Q: What is a conveyancer?
A: An attorney who specialises in ensuring that the exchange of money and property, and the lodging of property title deeds at the Deeds Office, happens smoothly and on schedule. He or she steps into the picture once the estate agent has finalised the purchase agreement and has obtained approved financing from the relevant financial institution.
Q: Is only one lawyer involved?
A: No. There are usually two, the Seller's conveyancer and the bank, or financial institution financing the purchase, has its own conveyancer.
The seller's conveyancer takes the lead in driving through the transfer process, taking full responsibility for finalising the transaction. He or she calls in the purchaser and seller to sign the transfer documents and obtains payment from the purchaser of transfer duty and all transfer costs.
Q: What else do they do?
A: The conveyancer requests the property's title deeds from the seller's bondholder, who cancels the bond, and also requests rates clearance on the property from the local authority to determine the amount the purchaser need pay for the balance of the year. A valuation certificate is also requested for transfer duty purposes.
Q: How long does this take?
A: The entire transfer process takes about six or seven weeks. About three weeks before the property is transferred to the purchaser the conveyancer pays over the transfer duty so the process of lodging the transfer documents with the Deeds Office can begin.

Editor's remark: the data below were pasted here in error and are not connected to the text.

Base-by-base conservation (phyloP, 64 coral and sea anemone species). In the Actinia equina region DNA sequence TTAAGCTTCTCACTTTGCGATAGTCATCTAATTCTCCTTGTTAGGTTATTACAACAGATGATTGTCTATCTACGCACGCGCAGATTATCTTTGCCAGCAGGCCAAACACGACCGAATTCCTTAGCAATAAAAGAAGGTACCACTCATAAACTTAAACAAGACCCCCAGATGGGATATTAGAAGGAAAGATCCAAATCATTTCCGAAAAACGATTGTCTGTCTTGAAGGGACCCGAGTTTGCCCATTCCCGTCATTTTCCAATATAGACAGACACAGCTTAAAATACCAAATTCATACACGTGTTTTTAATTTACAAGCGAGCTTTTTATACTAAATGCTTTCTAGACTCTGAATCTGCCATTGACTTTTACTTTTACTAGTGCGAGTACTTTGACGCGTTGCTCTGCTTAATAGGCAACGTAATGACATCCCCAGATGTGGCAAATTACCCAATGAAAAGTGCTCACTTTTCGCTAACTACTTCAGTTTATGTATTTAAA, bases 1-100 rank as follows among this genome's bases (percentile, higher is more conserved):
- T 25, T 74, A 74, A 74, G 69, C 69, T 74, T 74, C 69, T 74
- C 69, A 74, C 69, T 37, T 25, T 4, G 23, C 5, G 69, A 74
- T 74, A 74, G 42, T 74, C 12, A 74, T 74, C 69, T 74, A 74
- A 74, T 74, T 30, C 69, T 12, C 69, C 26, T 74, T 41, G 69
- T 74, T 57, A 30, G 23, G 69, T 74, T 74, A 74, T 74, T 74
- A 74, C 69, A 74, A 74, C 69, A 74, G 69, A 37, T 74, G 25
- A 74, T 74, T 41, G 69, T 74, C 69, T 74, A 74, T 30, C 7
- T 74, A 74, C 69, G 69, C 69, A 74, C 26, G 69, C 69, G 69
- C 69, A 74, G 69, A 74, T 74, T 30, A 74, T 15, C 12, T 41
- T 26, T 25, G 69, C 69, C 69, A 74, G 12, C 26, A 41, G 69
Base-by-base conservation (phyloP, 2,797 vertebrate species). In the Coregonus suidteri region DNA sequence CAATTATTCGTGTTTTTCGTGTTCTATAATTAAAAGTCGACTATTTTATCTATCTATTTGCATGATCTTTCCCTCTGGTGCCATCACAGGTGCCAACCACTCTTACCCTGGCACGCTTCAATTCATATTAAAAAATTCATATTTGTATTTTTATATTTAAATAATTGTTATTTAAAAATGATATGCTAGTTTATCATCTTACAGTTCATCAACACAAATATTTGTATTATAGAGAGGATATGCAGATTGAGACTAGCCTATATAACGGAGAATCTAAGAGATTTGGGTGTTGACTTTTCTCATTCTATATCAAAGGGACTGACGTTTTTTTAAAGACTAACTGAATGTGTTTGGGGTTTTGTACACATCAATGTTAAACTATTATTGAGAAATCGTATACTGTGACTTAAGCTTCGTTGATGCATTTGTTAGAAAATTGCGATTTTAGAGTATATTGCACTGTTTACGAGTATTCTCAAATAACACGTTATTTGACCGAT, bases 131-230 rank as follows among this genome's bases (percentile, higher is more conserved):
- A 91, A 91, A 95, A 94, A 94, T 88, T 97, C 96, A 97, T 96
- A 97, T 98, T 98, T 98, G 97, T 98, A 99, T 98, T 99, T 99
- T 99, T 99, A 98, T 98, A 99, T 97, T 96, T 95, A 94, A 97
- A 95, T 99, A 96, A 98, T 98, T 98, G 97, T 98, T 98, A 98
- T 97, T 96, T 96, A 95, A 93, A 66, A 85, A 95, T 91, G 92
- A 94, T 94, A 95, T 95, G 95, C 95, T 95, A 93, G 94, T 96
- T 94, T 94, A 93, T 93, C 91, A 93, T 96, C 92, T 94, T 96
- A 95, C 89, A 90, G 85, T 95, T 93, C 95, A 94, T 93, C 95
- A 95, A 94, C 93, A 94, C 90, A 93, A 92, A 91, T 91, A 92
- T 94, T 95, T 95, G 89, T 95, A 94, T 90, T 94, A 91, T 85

About 10 days before transfer is due the conveyancer lodges with the Deeds Office all deeds associated with the transaction – the bond cancellation, transfer and new bond. This is when the final account for all money outstanding is sent to the purchaser.
A few days before transfer date the papers are inspected at the Deeds Office and, if anything is wrong with any one of the papers, the entire batch is rejected. This means the conveyancer must make the necessary corrections and begin the process again.
On the morning of registration the purchaser or the purchaser's conveyancer pays the seller's conveyancer whatever is owing, collects the proceeds of the new bond from the bondholder's conveyancer and ensures that the whole batch of documents is registered at the Deeds Office, and signed by the registrar.
Q: Can a transfer date be guaranteed?
A: No. There may be complications in checking the paper work, such as delays in getting the correct information from the local authorities on rates due, or last minute financial issues.